With hundreds of thousands of people laid off, looking for work or other ways to make money, hackers knew that their victims were becoming increasingly desperate and took advantage. According to the Identity Theft Resource Center, there were more than 1,290 data breaches in the first half of 2021. This represents the largest amount of data breaches in any six-month period in history.
Data breaches are a serious concern for several reasons. Aside from the uneasy feeling of knowing that your personal information is in the hands of a stranger, there are also financial and quality-of-life concerns when your information becomes compromised. Hackers will often sell your information to the highest bidder, who will then use the purchased information to engage in a host of potentially life-altering crimes.
At Console & Associates, P.C., we help consumers whose personal and private information was leaked by the corporations they trusted. While lawmakers understand the concerns surrounding data breaches, it often takes years for laws to pass. By holding companies accountable for the mishandling of consumers’ information, together we can encourage these companies to take consumer privacy more seriously.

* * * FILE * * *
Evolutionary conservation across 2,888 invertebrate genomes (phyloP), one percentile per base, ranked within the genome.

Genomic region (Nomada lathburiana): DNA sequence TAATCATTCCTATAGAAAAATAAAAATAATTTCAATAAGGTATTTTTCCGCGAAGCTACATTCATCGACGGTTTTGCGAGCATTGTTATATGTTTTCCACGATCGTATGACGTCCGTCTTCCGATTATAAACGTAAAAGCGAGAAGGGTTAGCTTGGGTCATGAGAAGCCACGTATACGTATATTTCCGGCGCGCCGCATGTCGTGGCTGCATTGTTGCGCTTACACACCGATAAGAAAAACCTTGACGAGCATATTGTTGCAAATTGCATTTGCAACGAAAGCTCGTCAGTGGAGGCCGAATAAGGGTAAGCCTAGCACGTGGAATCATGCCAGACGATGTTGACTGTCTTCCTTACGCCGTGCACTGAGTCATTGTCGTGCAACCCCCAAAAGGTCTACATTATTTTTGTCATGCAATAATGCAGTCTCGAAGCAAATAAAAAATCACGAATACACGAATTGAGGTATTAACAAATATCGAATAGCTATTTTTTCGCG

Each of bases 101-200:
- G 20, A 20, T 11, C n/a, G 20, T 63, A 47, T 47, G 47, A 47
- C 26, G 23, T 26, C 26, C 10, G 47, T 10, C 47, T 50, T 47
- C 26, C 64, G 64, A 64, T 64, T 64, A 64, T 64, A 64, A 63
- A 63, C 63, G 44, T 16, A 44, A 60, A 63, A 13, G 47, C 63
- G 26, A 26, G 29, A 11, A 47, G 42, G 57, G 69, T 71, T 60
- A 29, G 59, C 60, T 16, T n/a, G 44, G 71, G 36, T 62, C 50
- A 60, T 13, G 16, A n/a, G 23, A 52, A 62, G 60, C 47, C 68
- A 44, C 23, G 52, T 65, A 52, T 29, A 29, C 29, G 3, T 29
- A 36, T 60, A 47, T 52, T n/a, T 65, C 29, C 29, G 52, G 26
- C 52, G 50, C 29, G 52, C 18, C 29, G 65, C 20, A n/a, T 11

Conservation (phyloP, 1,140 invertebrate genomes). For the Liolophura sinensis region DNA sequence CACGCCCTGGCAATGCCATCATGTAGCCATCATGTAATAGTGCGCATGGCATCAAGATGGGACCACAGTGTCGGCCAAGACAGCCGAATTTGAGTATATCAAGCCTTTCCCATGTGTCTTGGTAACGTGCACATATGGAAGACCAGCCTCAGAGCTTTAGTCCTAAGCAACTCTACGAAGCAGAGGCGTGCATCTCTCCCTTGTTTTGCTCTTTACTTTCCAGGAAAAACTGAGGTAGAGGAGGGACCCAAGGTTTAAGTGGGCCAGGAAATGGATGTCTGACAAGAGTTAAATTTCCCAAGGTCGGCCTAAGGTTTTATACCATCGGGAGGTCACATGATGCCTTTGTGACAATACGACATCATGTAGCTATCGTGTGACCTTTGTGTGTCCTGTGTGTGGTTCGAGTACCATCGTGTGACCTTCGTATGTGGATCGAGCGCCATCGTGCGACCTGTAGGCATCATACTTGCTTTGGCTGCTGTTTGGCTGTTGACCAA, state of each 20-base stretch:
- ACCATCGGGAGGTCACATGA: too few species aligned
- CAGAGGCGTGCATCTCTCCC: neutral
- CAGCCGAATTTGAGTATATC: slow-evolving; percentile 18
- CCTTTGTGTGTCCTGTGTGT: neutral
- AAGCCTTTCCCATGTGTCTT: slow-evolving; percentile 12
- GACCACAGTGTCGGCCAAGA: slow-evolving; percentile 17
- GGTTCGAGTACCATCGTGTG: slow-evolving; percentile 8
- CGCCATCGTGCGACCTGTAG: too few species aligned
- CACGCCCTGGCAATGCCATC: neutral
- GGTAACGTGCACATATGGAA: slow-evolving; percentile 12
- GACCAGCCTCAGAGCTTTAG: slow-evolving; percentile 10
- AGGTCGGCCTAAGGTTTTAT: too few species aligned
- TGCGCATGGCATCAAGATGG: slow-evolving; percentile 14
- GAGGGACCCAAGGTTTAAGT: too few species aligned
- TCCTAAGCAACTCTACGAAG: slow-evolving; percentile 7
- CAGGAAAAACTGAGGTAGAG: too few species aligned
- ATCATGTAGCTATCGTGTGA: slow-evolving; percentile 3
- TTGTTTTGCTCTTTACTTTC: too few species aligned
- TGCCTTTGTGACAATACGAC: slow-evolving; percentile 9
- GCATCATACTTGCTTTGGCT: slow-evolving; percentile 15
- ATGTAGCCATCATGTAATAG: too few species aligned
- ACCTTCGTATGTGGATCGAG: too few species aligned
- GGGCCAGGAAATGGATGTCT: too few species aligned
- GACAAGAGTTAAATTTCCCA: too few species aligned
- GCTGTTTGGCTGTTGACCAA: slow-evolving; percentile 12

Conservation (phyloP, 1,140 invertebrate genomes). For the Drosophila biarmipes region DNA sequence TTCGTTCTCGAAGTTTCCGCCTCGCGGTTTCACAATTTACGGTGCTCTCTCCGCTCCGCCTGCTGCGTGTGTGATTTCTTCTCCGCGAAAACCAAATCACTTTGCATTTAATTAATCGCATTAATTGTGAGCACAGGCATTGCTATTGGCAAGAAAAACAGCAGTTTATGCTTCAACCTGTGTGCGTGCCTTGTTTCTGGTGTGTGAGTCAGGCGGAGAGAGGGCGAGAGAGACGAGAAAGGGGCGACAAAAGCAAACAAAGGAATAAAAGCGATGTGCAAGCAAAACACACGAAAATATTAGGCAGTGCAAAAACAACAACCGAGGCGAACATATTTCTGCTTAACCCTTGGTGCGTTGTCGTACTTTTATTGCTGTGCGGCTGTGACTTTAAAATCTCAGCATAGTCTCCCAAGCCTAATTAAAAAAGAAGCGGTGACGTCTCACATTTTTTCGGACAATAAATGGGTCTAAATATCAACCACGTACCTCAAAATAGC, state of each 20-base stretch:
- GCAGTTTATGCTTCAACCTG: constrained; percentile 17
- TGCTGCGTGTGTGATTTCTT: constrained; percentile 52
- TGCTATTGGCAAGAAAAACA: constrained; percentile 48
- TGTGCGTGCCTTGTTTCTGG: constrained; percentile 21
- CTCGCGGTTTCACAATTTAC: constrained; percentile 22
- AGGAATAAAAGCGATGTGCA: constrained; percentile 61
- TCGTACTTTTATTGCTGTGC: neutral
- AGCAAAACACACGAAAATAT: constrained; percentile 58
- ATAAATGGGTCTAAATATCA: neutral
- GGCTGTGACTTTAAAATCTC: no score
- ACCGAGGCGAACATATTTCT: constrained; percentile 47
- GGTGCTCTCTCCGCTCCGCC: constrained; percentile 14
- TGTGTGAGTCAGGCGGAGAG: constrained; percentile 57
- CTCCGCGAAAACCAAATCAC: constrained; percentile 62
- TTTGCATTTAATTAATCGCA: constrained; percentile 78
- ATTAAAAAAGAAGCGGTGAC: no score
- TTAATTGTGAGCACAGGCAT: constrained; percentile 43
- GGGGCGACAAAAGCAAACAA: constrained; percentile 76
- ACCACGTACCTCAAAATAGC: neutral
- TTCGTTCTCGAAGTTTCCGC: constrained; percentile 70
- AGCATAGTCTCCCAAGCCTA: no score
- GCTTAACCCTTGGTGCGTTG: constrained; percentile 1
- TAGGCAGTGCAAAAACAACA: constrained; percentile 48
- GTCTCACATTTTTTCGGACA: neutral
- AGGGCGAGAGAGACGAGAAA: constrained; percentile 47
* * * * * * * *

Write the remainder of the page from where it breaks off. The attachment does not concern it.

To learn more, give us a call to discuss your situation. If you decide to bring a case with Console & Associates, P.C., you won’t pay for our legal representation unless we successfully recover compensation on your behalf. That’s part of the No Fee Promise we make to each one of our clients.
Call us today at (866) 778-5500.
Companies that you trust with your information have a duty to protect it.